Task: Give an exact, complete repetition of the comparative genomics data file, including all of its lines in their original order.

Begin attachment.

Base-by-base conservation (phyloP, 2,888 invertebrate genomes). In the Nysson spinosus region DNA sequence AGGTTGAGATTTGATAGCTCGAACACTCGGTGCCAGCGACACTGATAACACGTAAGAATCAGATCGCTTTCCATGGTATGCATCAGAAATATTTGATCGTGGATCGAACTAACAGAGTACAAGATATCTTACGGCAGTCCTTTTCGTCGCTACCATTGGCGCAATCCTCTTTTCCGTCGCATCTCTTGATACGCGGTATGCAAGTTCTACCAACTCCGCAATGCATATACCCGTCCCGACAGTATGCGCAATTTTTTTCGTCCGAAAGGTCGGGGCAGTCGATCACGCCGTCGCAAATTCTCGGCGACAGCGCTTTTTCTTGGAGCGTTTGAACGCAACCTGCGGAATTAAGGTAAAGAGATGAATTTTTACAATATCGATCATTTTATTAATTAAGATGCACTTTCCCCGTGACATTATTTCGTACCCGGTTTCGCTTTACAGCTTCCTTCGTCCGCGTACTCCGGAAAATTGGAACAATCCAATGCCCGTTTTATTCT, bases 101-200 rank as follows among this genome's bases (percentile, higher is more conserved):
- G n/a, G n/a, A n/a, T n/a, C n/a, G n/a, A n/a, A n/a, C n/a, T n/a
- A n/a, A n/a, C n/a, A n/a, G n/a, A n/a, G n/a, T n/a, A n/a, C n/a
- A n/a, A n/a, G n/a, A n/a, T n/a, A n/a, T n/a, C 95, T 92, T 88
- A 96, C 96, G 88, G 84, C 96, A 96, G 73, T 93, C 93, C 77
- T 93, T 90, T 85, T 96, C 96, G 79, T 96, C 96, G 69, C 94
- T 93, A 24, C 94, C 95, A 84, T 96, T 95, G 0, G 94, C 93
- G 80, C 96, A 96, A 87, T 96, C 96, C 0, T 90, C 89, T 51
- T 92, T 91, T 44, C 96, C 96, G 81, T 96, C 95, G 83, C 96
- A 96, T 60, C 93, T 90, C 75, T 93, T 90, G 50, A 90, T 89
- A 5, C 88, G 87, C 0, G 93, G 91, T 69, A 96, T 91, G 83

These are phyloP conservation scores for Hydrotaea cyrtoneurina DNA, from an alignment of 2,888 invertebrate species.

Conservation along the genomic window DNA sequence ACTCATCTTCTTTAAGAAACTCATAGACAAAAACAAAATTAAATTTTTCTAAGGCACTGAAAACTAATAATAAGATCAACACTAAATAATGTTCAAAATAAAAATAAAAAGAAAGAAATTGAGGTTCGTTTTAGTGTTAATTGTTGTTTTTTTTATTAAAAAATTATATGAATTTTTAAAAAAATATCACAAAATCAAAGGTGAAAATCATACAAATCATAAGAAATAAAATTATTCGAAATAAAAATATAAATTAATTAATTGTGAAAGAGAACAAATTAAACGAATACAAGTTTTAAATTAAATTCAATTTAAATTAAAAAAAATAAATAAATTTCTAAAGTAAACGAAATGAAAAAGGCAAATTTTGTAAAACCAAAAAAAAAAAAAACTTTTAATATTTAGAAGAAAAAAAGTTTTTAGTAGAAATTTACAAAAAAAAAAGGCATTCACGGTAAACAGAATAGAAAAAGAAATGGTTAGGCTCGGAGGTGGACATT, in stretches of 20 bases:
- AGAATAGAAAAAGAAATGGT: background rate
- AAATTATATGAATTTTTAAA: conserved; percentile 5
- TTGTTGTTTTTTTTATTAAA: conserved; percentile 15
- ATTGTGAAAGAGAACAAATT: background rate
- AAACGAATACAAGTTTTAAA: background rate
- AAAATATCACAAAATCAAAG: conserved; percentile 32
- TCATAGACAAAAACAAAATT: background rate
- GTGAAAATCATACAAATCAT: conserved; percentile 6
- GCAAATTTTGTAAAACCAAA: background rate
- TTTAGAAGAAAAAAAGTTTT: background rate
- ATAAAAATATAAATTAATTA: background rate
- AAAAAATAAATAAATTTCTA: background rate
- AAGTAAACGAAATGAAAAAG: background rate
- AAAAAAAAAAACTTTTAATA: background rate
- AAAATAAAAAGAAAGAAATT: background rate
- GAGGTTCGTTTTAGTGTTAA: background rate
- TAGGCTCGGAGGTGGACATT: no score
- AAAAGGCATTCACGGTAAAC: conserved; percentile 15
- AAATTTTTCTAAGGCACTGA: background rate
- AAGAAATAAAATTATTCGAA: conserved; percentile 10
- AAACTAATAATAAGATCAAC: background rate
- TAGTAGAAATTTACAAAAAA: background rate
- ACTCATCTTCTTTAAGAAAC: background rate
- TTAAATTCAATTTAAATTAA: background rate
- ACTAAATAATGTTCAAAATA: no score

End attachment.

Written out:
Base-by-base conservation (phyloP, 2,888 invertebrate genomes). In the Nysson spinosus region DNA sequence AGGTTGAGATTTGATAGCTCGAACACTCGGTGCCAGCGACACTGATAACACGTAAGAATCAGATCGCTTTCCATGGTATGCATCAGAAATATTTGATCGTGGATCGAACTAACAGAGTACAAGATATCTTACGGCAGTCCTTTTCGTCGCTACCATTGGCGCAATCCTCTTTTCCGTCGCATCTCTTGATACGCGGTATGCAAGTTCTACCAACTCCGCAATGCATATACCCGTCCCGACAGTATGCGCAATTTTTTTCGTCCGAAAGGTCGGGGCAGTCGATCACGCCGTCGCAAATTCTCGGCGACAGCGCTTTTTCTTGGAGCGTTTGAACGCAACCTGCGGAATTAAGGTAAAGAGATGAATTTTTACAATATCGATCATTTTATTAATTAAGATGCACTTTCCCCGTGACATTATTTCGTACCCGGTTTCGCTTTACAGCTTCCTTCGTCCGCGTACTCCGGAAAATTGGAACAATCCAATGCCCGTTTTATTCT, bases 101-200 rank as follows among this genome's bases (percentile, higher is more conserved):
- G n/a, G n/a, A n/a, T n/a, C n/a, G n/a, A n/a, A n/a, C n/a, T n/a
- A n/a, A n/a, C n/a, A n/a, G n/a, A n/a, G n/a, T n/a, A n/a, C n/a
- A n/a, A n/a, G n/a, A n/a, T n/a, A n/a, T n/a, C 95, T 92, T 88
- A 96, C 96, G 88, G 84, C 96, A 96, G 73, T 93, C 93, C 77
- T 93, T 90, T 85, T 96, C 96, G 79, T 96, C 96, G 69, C 94
- T 93, A 24, C 94, C 95, A 84, T 96, T 95, G 0, G 94, C 93
- G 80, C 96, A 96, A 87, T 96, C 96, C 0, T 90, C 89, T 51
- T 92, T 91, T 44, C 96, C 96, G 81, T 96, C 95, G 83, C 96
- A 96, T 60, C 93, T 90, C 75, T 93, T 90, G 50, A 90, T 89
- A 5, C 88, G 87, C 0, G 93, G 91, T 69, A 96, T 91, G 83

These are phyloP conservation scores for Hydrotaea cyrtoneurina DNA, from an alignment of 2,888 invertebrate species.

Conservation along the genomic window DNA sequence ACTCATCTTCTTTAAGAAACTCATAGACAAAAACAAAATTAAATTTTTCTAAGGCACTGAAAACTAATAATAAGATCAACACTAAATAATGTTCAAAATAAAAATAAAAAGAAAGAAATTGAGGTTCGTTTTAGTGTTAATTGTTGTTTTTTTTATTAAAAAATTATATGAATTTTTAAAAAAATATCACAAAATCAAAGGTGAAAATCATACAAATCATAAGAAATAAAATTATTCGAAATAAAAATATAAATTAATTAATTGTGAAAGAGAACAAATTAAACGAATACAAGTTTTAAATTAAATTCAATTTAAATTAAAAAAAATAAATAAATTTCTAAAGTAAACGAAATGAAAAAGGCAAATTTTGTAAAACCAAAAAAAAAAAAAACTTTTAATATTTAGAAGAAAAAAAGTTTTTAGTAGAAATTTACAAAAAAAAAAGGCATTCACGGTAAACAGAATAGAAAAAGAAATGGTTAGGCTCGGAGGTGGACATT, in stretches of 20 bases:
- AGAATAGAAAAAGAAATGGT: background rate
- AAATTATATGAATTTTTAAA: conserved; percentile 5
- TTGTTGTTTTTTTTATTAAA: conserved; percentile 15
- ATTGTGAAAGAGAACAAATT: background rate
- AAACGAATACAAGTTTTAAA: background rate
- AAAATATCACAAAATCAAAG: conserved; percentile 32
- TCATAGACAAAAACAAAATT: background rate
- GTGAAAATCATACAAATCAT: conserved; percentile 6
- GCAAATTTTGTAAAACCAAA: background rate
- TTTAGAAGAAAAAAAGTTTT: background rate
- ATAAAAATATAAATTAATTA: background rate
- AAAAAATAAATAAATTTCTA: background rate
- AAGTAAACGAAATGAAAAAG: background rate
- AAAAAAAAAAACTTTTAATA: background rate
- AAAATAAAAAGAAAGAAATT: background rate
- GAGGTTCGTTTTAGTGTTAA: background rate
- TAGGCTCGGAGGTGGACATT: no score
- AAAAGGCATTCACGGTAAAC: conserved; percentile 15
- AAATTTTTCTAAGGCACTGA: background rate
- AAGAAATAAAATTATTCGAA: conserved; percentile 10
- AAACTAATAATAAGATCAAC: background rate
- TAGTAGAAATTTACAAAAAA: background rate
- ACTCATCTTCTTTAAGAAAC: background rate
- TTAAATTCAATTTAAATTAA: background rate
- ACTAAATAATGTTCAAAATA: no score